Ben Hatton How I use KanbanFlow to Manage my Workload at Data Cave

January 23, 2014 by · 1 Comment 

Like everyone at Data Cave (as well as most of our clients), I am regularly involved in a wide variety of work tasks each day. While variety is always a good thing, it has the potential to be overwhelming if you’re not prioritizing and effectively managing your workload. There are many tools that we use here at Data Cave that help make specific tasks easier, but when it comes to keeping tabs on the workload itself, there is one tool that I have grown fond of, and it is called KanbanFlow. I wanted to take some time in this post to cover what this application does, how I use it for my daily tasks, and how may be a benefit for you as well!

KanbanFlow logo

Kanban? What does that mean?

First off, for those of you who aren’t familiar with the term “Kanban,” here is a very brief description of what it means, courtesy of Wikipedia:

Kanban is a method for managing knowledge work with an emphasis on just-in-time delivery while not overloading the team members.

Generally, Kanban is used as a series of prioritized task lists that help in managing your day to day workflow. You can learn more about the methodology elsewhere, but I won’t go into more detail about that in this post. Now, on to the application itself:


Core Features

Kanban Flow screenshot

Here is a screenshot of the KanbanFlow application (Click the image to view a larger version).

At its core, KanBanFlow is a web-based tool that allows you to create and edit multiple task lists with ease. Below are some of its primary features:

  1. Multiple “Category” columns that allow you to easily categorize any tasks you create.
  2. You are able to log how much time  you have spent working on each task.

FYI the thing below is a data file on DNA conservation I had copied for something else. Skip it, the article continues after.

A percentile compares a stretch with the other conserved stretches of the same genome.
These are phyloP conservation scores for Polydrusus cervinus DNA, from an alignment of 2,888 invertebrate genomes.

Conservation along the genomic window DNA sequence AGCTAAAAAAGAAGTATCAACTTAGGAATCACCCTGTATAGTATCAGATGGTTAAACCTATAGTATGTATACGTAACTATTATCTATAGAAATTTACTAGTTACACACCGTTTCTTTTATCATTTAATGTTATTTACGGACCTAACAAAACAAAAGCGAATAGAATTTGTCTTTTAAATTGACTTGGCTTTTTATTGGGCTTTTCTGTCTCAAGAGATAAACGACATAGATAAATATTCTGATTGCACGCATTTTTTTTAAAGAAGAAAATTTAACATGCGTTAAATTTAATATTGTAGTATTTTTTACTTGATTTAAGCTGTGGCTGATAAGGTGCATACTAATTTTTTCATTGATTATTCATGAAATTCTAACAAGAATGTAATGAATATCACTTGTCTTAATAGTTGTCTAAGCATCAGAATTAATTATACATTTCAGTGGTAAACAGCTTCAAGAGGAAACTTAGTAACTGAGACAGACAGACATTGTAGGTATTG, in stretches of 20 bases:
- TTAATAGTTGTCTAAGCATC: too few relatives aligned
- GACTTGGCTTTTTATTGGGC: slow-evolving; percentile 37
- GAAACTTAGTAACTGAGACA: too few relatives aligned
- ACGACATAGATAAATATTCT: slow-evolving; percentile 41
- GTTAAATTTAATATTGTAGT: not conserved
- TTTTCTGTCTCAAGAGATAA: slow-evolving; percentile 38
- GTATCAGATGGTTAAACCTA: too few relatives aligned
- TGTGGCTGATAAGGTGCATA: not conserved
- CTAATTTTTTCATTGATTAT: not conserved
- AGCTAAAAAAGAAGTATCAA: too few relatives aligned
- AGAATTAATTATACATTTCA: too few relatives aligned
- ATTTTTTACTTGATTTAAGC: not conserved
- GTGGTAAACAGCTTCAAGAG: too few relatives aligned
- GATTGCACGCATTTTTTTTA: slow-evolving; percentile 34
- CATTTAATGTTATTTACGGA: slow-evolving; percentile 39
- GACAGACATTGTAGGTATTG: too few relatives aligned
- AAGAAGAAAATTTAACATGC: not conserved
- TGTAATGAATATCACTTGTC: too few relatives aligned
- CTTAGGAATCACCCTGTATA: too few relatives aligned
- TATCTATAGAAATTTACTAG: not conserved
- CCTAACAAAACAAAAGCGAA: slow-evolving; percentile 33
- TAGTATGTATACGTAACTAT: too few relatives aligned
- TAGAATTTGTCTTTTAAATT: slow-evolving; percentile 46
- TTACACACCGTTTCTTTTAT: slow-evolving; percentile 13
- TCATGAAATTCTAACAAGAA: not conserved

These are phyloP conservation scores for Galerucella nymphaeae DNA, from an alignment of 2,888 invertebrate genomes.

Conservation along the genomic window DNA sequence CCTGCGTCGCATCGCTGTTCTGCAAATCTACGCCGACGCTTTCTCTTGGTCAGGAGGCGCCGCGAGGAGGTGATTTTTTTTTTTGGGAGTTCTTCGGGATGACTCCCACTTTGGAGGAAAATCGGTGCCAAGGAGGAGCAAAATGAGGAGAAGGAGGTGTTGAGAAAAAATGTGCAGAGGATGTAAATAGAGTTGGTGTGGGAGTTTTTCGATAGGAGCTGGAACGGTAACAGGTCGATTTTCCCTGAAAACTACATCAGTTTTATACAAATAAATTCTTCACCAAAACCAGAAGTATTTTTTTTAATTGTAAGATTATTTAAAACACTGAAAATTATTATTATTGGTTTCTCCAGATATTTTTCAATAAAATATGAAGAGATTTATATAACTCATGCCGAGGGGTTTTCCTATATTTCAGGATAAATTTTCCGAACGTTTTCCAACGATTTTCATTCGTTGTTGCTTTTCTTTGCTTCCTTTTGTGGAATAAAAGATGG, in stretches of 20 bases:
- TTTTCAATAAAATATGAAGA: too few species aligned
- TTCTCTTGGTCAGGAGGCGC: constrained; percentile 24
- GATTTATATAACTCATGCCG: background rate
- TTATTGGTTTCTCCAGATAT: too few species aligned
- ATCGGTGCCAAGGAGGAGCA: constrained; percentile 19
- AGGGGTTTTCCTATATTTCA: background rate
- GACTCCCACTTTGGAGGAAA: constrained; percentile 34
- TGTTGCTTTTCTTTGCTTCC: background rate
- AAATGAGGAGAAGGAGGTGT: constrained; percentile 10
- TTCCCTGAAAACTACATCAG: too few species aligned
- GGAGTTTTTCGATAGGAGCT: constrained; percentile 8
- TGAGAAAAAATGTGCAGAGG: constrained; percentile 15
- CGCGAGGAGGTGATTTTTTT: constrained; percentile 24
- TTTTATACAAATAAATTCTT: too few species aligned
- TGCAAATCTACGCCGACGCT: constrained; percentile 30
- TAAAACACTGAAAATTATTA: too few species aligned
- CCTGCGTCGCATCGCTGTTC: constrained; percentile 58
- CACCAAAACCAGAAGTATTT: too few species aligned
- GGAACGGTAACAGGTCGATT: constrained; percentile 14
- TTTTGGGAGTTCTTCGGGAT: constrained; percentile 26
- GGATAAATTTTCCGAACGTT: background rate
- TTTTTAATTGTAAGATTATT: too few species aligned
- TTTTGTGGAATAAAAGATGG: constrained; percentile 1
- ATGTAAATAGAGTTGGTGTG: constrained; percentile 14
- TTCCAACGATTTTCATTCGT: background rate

3. If a particular task is more complex in nature, you can create multiple subtasks for it. These are displayed as a simple list of checkboxes, and each subtask can be checked off as they are completed.
  4. The app has drag-and-drop functionality, allowing you to easily move tasks from one column to another as needed, or re-order them.


Time Tracking

When it comes to actually tracking how much time you spend on a task, there are a couple of different ways the application allows you to do it. You can manually enter in a time value for each task, and edit it at any time as well, and you can also use the built-in timer feature that will do the tracking for you. 

The Timer feature

The application’s built in timer feature.

There is a “Timer” button in the lower left corner of the application that allows you to do this; you click that button, then select the task that you are starting to work on, and click the “Start work” button. From there, the timer will  start, and your total time will be saved for that task once you stop the timer. You can also view logs that detail each time entry you have made for all of your individual tasks.

This isn’t a feature I have used much myself, but I can definitely see it being useful for someone who has to be as accurate as possible with how much time they spend on a specific task. 


Who should check this program out?

I have been using the KanBanFlow application for the past few months now, and it has really helped keep me on track with all of the projects that I am involved in. I use it to keep track of any new projects I create for myself (even if I don’t start on them right away), prioritize tasks I need to work on day to day, and keep track of roughly how much time it takes to me work on certain tasks. This tool allows me to stay on top of my workload, while helping ensure that nothing falls between the cracks.

I would recommend this application to anyone who’s workload regularly consists of a wide variety of projects, or to those who may have difficulty managing their time effectively on their own. I think this program has a lot to offer, and I hope it helps you as much as it’s helped me!


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One Response to “How I use KanbanFlow to Manage my Workload at Data Cave”
  1. Lara Hodson says:

    Great Information, Ben. Your are a thought leader indeed. I enjoy your blogs!

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